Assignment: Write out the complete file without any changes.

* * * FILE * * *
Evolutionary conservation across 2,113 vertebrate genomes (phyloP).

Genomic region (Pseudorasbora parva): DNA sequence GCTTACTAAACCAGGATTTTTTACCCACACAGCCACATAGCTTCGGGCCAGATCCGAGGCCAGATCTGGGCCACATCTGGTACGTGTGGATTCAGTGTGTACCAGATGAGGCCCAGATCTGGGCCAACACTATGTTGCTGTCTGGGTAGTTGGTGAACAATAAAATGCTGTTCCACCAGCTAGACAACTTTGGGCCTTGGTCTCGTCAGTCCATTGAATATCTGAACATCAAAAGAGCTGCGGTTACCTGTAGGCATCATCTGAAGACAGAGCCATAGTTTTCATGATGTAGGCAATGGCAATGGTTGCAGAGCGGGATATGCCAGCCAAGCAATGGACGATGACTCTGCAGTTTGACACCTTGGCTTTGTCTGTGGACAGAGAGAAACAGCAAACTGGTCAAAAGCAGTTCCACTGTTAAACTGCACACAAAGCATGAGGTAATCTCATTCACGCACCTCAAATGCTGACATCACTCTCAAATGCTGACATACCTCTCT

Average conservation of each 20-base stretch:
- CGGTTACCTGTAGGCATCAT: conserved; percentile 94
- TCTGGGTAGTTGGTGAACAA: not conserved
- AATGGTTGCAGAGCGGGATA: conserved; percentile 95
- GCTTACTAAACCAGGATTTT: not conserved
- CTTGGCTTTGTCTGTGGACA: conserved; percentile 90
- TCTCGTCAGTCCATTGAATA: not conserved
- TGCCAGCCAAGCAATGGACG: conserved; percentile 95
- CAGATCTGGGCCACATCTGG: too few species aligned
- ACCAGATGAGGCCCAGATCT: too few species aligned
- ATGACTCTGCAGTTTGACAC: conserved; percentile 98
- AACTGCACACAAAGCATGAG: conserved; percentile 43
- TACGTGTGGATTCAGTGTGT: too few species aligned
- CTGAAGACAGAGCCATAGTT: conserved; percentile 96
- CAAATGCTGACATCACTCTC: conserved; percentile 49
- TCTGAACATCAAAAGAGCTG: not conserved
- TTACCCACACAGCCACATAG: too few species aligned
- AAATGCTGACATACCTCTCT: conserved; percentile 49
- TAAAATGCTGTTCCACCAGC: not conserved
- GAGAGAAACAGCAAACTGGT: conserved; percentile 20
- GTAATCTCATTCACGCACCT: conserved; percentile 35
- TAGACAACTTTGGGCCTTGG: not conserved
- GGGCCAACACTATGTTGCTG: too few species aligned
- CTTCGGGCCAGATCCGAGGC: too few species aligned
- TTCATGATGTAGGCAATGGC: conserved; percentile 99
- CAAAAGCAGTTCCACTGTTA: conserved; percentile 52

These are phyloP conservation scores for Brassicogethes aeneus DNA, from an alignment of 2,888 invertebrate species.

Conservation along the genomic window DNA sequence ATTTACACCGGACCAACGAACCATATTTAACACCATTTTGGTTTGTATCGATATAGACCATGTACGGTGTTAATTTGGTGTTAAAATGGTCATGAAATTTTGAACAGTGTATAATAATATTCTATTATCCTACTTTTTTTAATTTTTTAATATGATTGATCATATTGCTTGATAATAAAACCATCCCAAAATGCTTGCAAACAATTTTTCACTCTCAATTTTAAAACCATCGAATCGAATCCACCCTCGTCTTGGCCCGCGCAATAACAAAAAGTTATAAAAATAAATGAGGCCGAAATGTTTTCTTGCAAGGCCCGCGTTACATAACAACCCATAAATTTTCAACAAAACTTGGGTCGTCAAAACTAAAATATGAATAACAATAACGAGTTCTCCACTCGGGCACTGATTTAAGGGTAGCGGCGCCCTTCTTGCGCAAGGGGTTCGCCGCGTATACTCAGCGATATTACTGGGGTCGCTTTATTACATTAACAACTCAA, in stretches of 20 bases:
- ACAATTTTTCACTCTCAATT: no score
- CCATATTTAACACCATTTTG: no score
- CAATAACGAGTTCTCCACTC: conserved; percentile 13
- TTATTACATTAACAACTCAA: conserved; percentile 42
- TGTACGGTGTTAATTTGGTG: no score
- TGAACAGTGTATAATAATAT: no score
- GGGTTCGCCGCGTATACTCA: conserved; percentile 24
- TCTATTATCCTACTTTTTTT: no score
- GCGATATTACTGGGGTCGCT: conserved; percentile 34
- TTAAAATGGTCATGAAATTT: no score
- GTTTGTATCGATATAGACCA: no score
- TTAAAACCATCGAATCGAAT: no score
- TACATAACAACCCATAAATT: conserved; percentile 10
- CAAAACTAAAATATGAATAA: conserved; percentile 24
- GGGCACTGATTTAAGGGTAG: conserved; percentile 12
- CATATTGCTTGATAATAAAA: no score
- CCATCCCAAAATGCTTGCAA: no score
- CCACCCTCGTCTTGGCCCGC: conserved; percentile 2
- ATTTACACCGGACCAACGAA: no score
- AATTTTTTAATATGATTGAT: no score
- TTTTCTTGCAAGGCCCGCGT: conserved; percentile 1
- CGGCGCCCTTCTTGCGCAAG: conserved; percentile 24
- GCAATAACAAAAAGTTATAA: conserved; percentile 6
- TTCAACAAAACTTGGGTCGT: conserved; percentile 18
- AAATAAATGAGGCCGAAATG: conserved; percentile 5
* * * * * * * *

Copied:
Evolutionary conservation across 2,113 vertebrate genomes (phyloP).

Genomic region (Pseudorasbora parva): DNA sequence GCTTACTAAACCAGGATTTTTTACCCACACAGCCACATAGCTTCGGGCCAGATCCGAGGCCAGATCTGGGCCACATCTGGTACGTGTGGATTCAGTGTGTACCAGATGAGGCCCAGATCTGGGCCAACACTATGTTGCTGTCTGGGTAGTTGGTGAACAATAAAATGCTGTTCCACCAGCTAGACAACTTTGGGCCTTGGTCTCGTCAGTCCATTGAATATCTGAACATCAAAAGAGCTGCGGTTACCTGTAGGCATCATCTGAAGACAGAGCCATAGTTTTCATGATGTAGGCAATGGCAATGGTTGCAGAGCGGGATATGCCAGCCAAGCAATGGACGATGACTCTGCAGTTTGACACCTTGGCTTTGTCTGTGGACAGAGAGAAACAGCAAACTGGTCAAAAGCAGTTCCACTGTTAAACTGCACACAAAGCATGAGGTAATCTCATTCACGCACCTCAAATGCTGACATCACTCTCAAATGCTGACATACCTCTCT

Average conservation of each 20-base stretch:
- CGGTTACCTGTAGGCATCAT: conserved; percentile 94
- TCTGGGTAGTTGGTGAACAA: not conserved
- AATGGTTGCAGAGCGGGATA: conserved; percentile 95
- GCTTACTAAACCAGGATTTT: not conserved
- CTTGGCTTTGTCTGTGGACA: conserved; percentile 90
- TCTCGTCAGTCCATTGAATA: not conserved
- TGCCAGCCAAGCAATGGACG: conserved; percentile 95
- CAGATCTGGGCCACATCTGG: too few species aligned
- ACCAGATGAGGCCCAGATCT: too few species aligned
- ATGACTCTGCAGTTTGACAC: conserved; percentile 98
- AACTGCACACAAAGCATGAG: conserved; percentile 43
- TACGTGTGGATTCAGTGTGT: too few species aligned
- CTGAAGACAGAGCCATAGTT: conserved; percentile 96
- CAAATGCTGACATCACTCTC: conserved; percentile 49
- TCTGAACATCAAAAGAGCTG: not conserved
- TTACCCACACAGCCACATAG: too few species aligned
- AAATGCTGACATACCTCTCT: conserved; percentile 49
- TAAAATGCTGTTCCACCAGC: not conserved
- GAGAGAAACAGCAAACTGGT: conserved; percentile 20
- GTAATCTCATTCACGCACCT: conserved; percentile 35
- TAGACAACTTTGGGCCTTGG: not conserved
- GGGCCAACACTATGTTGCTG: too few species aligned
- CTTCGGGCCAGATCCGAGGC: too few species aligned
- TTCATGATGTAGGCAATGGC: conserved; percentile 99
- CAAAAGCAGTTCCACTGTTA: conserved; percentile 52

These are phyloP conservation scores for Brassicogethes aeneus DNA, from an alignment of 2,888 invertebrate species.

Conservation along the genomic window DNA sequence ATTTACACCGGACCAACGAACCATATTTAACACCATTTTGGTTTGTATCGATATAGACCATGTACGGTGTTAATTTGGTGTTAAAATGGTCATGAAATTTTGAACAGTGTATAATAATATTCTATTATCCTACTTTTTTTAATTTTTTAATATGATTGATCATATTGCTTGATAATAAAACCATCCCAAAATGCTTGCAAACAATTTTTCACTCTCAATTTTAAAACCATCGAATCGAATCCACCCTCGTCTTGGCCCGCGCAATAACAAAAAGTTATAAAAATAAATGAGGCCGAAATGTTTTCTTGCAAGGCCCGCGTTACATAACAACCCATAAATTTTCAACAAAACTTGGGTCGTCAAAACTAAAATATGAATAACAATAACGAGTTCTCCACTCGGGCACTGATTTAAGGGTAGCGGCGCCCTTCTTGCGCAAGGGGTTCGCCGCGTATACTCAGCGATATTACTGGGGTCGCTTTATTACATTAACAACTCAA, in stretches of 20 bases:
- ACAATTTTTCACTCTCAATT: no score
- CCATATTTAACACCATTTTG: no score
- CAATAACGAGTTCTCCACTC: conserved; percentile 13
- TTATTACATTAACAACTCAA: conserved; percentile 42
- TGTACGGTGTTAATTTGGTG: no score
- TGAACAGTGTATAATAATAT: no score
- GGGTTCGCCGCGTATACTCA: conserved; percentile 24
- TCTATTATCCTACTTTTTTT: no score
- GCGATATTACTGGGGTCGCT: conserved; percentile 34
- TTAAAATGGTCATGAAATTT: no score
- GTTTGTATCGATATAGACCA: no score
- TTAAAACCATCGAATCGAAT: no score
- TACATAACAACCCATAAATT: conserved; percentile 10
- CAAAACTAAAATATGAATAA: conserved; percentile 24
- GGGCACTGATTTAAGGGTAG: conserved; percentile 12
- CATATTGCTTGATAATAAAA: no score
- CCATCCCAAAATGCTTGCAA: no score
- CCACCCTCGTCTTGGCCCGC: conserved; percentile 2
- ATTTACACCGGACCAACGAA: no score
- AATTTTTTAATATGATTGAT: no score
- TTTTCTTGCAAGGCCCGCGT: conserved; percentile 1
- CGGCGCCCTTCTTGCGCAAG: conserved; percentile 24
- GCAATAACAAAAAGTTATAA: conserved; percentile 6
- TTCAACAAAACTTGGGTCGT: conserved; percentile 18
- AAATAAATGAGGCCGAAATG: conserved; percentile 5